Open an estate bank account

Settle the Estate

In order to manage the finances of the estate during the legal probate process, a temporary bank account needs to be opened, known as the estate account.

This account should be opened in the name of the estate of the deceased, and by law, can only be managed by the executor or administrator.

Bank policy will determine exactly how to name an estate bank account, but in general, will appear as "Estate of Jane A. Doe" and may identify the executor of the estate as well.

This gives them the ability to manage any needed financial transactions without having to use a personal account.

The Estate bank account will be used for the following types of transactions:

  • Pay final debts
  • Collect wages, assets, and other payments
  • Distribute remaining assets to beneficiaries
  • Pay ongoing expenses of the Estate

Guides_Icon.svgRead More For more information about bills to continue paying or cancel before probate, see the "Pay or cancel ongoing expenses" Task in the Guide.

Exclamation_Icon.svgImportant Before opening an estate bank account, the executor will need to obtain an estate tax identification number (EIN) from the IRS. This is necessary because the estate is not a taxable person and thus a social security number cannot be used.

Once the account is open, the executor or administrator should transfer all liquid assets from the deceased’s checking and savings accounts to the estate account.

Also, the executor can order checks to streamline the payment of estate bills and debts.

If the Executor opts to use checks instead of online banking, the checks should be titled in the name of the deceased’s estate (e.g. Estate of Jane Doe).

After the legal probate process is complete, all debts have been paid, and all assets have been distributed to the deceased’s heirs, the estate account can be closed.

Guides_Icon.svgRead More To learn more about obtaining an estate tax identification number, see the “Obtain an IRS Tax ID number for the estate section of the Guide.

Helpful Tips


  • Mortgage
  • Car payments
  • Insurance payments
  • Home utilities
  • Real estate and property taxes
  • Credit card payments
  • Income taxes

Bills that should continue being paid

  • Co-signed loans (the co-signer should start paying them immediately)
  • Bills with a joint account holder (the surviving account holder should start paying them immediately)
  • All bills and debts shared with a surviving spouse, such as a shared phone bill (the spouse is now responsible for those debts)
  • Utility bills (to prevent shut-off and damage to the home)
  • Mortgage
  • Real estate and/or property taxes on the deceased’s property
  • Home insurance
  • Car payments and insurance

The executor or administrator should pay administrative expenses out of the estate bank account.

Whether the payments are made via online banking, check, or debit card, the executor or administrator should keep a record of payments made (including to whom, when, for what amount, and what the expense was for).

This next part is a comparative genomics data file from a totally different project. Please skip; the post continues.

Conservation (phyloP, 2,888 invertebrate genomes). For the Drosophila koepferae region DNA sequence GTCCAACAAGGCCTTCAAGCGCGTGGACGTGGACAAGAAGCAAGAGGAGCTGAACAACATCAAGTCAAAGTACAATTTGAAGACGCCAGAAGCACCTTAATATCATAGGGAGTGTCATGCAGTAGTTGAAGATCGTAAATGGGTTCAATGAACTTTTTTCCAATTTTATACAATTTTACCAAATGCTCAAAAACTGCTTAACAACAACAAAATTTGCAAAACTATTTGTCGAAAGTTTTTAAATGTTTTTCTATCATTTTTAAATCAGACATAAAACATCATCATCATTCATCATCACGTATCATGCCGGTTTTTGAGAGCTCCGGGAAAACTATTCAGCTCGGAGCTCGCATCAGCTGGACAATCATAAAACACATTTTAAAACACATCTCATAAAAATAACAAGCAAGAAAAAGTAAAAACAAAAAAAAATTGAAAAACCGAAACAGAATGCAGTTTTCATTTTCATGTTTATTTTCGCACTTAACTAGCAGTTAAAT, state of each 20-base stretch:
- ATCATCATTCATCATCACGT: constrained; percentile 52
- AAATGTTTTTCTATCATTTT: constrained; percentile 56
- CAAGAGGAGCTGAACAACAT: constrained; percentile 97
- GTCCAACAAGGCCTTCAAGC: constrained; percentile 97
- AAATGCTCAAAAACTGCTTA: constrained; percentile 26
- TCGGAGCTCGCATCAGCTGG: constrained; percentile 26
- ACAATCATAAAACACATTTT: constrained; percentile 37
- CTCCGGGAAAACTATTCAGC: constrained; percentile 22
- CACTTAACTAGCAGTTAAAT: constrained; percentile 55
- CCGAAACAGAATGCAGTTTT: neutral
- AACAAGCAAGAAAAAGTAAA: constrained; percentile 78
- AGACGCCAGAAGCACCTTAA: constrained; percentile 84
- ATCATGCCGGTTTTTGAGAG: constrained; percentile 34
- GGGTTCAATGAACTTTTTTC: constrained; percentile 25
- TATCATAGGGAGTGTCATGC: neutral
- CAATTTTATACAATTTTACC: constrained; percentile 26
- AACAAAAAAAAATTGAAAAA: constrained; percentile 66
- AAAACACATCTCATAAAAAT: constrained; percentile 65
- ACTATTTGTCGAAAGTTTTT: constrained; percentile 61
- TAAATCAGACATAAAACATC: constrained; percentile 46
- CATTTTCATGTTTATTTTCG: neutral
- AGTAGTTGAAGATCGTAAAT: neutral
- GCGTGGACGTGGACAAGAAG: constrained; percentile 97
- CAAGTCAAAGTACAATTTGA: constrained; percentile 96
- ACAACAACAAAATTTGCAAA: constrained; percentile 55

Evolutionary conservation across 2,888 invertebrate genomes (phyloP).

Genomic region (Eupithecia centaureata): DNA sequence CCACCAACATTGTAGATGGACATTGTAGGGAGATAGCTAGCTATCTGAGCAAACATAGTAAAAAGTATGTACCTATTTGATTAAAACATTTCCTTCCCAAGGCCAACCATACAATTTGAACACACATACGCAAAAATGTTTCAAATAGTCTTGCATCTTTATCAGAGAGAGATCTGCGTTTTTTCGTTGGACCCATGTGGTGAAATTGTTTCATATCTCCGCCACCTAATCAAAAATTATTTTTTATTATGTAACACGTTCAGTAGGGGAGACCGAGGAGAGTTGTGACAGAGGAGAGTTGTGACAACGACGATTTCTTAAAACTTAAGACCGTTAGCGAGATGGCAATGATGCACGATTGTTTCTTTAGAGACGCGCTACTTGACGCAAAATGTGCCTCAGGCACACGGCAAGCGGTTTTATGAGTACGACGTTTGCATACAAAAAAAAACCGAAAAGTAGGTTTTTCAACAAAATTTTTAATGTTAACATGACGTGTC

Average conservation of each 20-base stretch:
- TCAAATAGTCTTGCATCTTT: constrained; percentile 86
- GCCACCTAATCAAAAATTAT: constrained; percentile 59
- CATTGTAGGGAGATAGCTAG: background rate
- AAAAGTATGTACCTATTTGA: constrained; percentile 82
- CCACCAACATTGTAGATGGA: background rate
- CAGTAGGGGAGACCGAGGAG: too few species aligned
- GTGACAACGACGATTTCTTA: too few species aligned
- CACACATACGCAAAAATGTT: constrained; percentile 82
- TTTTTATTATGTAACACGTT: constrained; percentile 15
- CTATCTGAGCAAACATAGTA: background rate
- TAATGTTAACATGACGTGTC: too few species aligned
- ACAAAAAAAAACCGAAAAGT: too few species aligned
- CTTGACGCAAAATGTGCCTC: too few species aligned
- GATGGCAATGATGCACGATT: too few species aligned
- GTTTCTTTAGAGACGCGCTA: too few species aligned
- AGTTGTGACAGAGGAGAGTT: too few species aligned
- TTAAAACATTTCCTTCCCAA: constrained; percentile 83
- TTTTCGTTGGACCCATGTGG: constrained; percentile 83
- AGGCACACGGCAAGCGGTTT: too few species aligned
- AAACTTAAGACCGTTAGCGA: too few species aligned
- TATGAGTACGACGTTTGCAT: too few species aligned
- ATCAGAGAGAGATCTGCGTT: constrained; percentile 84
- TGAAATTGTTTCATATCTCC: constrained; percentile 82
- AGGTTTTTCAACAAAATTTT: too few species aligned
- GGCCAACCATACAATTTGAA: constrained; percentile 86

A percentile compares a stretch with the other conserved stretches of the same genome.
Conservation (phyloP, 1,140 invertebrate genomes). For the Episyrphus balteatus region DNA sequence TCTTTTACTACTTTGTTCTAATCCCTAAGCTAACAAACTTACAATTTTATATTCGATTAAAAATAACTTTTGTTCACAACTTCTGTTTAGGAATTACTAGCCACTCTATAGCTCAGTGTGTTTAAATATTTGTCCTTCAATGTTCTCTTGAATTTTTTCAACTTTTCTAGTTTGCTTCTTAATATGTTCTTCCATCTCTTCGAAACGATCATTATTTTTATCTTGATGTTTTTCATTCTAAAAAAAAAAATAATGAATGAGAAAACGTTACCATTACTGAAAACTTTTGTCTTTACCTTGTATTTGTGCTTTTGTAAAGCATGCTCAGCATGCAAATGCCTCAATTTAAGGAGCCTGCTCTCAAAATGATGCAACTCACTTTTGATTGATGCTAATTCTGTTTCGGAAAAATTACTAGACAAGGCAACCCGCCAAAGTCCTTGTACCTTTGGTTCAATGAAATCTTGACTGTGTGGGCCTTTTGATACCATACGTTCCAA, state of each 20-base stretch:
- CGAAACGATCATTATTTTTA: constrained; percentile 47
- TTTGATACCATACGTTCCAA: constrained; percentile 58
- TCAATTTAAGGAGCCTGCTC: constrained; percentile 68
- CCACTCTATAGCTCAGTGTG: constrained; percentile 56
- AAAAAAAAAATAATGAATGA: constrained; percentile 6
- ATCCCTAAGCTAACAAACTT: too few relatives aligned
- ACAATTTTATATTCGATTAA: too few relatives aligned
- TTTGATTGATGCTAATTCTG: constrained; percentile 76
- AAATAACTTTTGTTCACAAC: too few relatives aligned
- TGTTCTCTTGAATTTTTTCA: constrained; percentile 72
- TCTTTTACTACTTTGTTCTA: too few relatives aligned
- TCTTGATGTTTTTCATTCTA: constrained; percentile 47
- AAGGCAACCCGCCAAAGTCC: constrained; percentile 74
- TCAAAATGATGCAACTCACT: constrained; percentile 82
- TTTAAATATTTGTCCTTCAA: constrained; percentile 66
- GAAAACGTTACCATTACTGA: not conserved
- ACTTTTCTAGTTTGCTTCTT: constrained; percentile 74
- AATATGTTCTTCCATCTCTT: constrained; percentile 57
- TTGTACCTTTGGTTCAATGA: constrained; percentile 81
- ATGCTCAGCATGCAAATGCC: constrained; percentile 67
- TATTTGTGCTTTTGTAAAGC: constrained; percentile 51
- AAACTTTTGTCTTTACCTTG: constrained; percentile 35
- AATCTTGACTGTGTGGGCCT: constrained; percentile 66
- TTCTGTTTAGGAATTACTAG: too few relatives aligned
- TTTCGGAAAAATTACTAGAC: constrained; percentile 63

Copies of the estate bank account statements are usually sufficient to record which payments were made. They should be kept in a file with other important estate administration documents, such as letters of administration, court-related paperwork, and inventories.

The estate's bills and debt are also to be paid in a specific order, as determined by the laws of the state where the deceased lived.

Guides_Icon.svgRead More To learn more about the payment priority order, see the “Review Payment Priority Order” Task of the Guide.

The order of payments is particularly important for an “insolvent” estate, because some bills must be paid before others and lower priority bills might not get paid at all.

Guides_Icon.svgRead More To learn more about “insolvent” estates, review the “determine solvency” Task of the Guide.

Exclamation_Icon.svgImportant Even if the estate has enough money and assets to pay all of its bills and debt, it is beneficial for the executor or administrator to pay bills in the order outlined by state law.

This could prevent or reduce the risk of conflict and disputes arising among beneficiaries, heirs, and creditors of the estate and demonstrates that the executor is performing their duties in accordance with state law.

Providers to Contact


Probate Attorneys Near You

Probate attorneys help settle a deceased person’s estate. They can help you open an estate bank account and ensure the financial aspects of probate are in order.

No results in your area.

Certified Public Accountants Near You

An accountant is a professional who specializes in financial record keeping and reporting. They can help you open an estate bank account, keep track of finances, and ensure that all financial paperwork is in order.

No results in your area.


Settle the Estate